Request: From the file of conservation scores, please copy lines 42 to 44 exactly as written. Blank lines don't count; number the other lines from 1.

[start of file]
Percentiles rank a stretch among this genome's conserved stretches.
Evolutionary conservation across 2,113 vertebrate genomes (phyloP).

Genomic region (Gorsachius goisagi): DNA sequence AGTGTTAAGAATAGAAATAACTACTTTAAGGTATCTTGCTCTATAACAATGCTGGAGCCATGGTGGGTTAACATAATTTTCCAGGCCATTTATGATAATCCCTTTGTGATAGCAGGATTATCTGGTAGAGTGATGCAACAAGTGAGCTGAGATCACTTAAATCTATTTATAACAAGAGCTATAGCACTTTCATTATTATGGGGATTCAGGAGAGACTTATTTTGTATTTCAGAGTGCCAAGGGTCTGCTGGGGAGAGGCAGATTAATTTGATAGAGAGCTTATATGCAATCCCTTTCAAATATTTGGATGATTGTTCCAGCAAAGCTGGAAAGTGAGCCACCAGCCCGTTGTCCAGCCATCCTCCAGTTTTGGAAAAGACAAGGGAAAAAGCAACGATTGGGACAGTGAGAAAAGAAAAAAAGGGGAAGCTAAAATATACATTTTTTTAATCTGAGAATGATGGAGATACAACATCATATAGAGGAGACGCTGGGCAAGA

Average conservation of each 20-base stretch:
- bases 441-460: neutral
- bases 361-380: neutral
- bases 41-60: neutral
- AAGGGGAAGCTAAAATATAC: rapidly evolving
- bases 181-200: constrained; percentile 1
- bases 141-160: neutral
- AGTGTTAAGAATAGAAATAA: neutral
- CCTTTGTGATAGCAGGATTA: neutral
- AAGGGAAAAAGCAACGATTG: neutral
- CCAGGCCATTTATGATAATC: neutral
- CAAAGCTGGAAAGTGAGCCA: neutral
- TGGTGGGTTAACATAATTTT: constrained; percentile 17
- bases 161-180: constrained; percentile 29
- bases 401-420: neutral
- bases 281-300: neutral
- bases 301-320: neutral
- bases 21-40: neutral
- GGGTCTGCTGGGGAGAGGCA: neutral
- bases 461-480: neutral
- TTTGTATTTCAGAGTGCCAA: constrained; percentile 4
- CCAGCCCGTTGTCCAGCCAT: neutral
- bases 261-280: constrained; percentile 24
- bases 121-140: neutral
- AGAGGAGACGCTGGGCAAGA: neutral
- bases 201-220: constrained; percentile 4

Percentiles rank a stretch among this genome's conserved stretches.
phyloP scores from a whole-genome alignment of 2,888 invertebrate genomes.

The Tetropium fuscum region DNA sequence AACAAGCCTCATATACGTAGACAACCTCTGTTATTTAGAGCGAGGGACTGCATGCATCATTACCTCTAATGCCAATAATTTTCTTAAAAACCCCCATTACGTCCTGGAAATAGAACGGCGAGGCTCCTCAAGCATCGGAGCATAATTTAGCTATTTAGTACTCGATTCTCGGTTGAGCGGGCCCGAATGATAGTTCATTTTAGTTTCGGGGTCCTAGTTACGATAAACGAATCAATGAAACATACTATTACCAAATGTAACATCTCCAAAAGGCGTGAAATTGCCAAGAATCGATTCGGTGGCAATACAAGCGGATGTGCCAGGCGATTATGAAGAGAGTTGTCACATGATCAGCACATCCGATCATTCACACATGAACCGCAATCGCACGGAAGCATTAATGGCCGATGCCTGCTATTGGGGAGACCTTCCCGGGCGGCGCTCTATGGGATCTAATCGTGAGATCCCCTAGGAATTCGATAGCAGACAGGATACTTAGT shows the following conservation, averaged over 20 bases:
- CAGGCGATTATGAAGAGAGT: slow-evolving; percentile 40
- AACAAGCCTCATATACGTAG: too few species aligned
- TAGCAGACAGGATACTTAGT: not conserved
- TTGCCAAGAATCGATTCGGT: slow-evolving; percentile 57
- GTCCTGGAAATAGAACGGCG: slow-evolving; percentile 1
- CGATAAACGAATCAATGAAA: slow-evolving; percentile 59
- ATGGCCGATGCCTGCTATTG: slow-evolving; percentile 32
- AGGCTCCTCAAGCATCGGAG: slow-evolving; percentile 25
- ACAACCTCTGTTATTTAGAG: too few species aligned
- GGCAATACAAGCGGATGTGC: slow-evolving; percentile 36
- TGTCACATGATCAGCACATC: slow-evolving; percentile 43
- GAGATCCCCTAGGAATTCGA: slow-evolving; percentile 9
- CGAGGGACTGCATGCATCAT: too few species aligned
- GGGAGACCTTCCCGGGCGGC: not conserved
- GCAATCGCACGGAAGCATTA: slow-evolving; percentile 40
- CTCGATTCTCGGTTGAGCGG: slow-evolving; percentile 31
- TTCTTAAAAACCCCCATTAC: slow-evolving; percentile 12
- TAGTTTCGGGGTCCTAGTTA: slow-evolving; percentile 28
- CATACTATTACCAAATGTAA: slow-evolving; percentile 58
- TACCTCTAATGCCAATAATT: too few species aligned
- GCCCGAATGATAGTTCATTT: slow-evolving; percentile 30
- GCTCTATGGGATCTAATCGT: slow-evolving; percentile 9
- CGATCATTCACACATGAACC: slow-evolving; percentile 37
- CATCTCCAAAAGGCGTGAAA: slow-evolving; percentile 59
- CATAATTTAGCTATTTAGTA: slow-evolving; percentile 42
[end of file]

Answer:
- GGCAATACAAGCGGATGTGC: slow-evolving; percentile 36
- TGTCACATGATCAGCACATC: slow-evolving; percentile 43
- GAGATCCCCTAGGAATTCGA: slow-evolving; percentile 9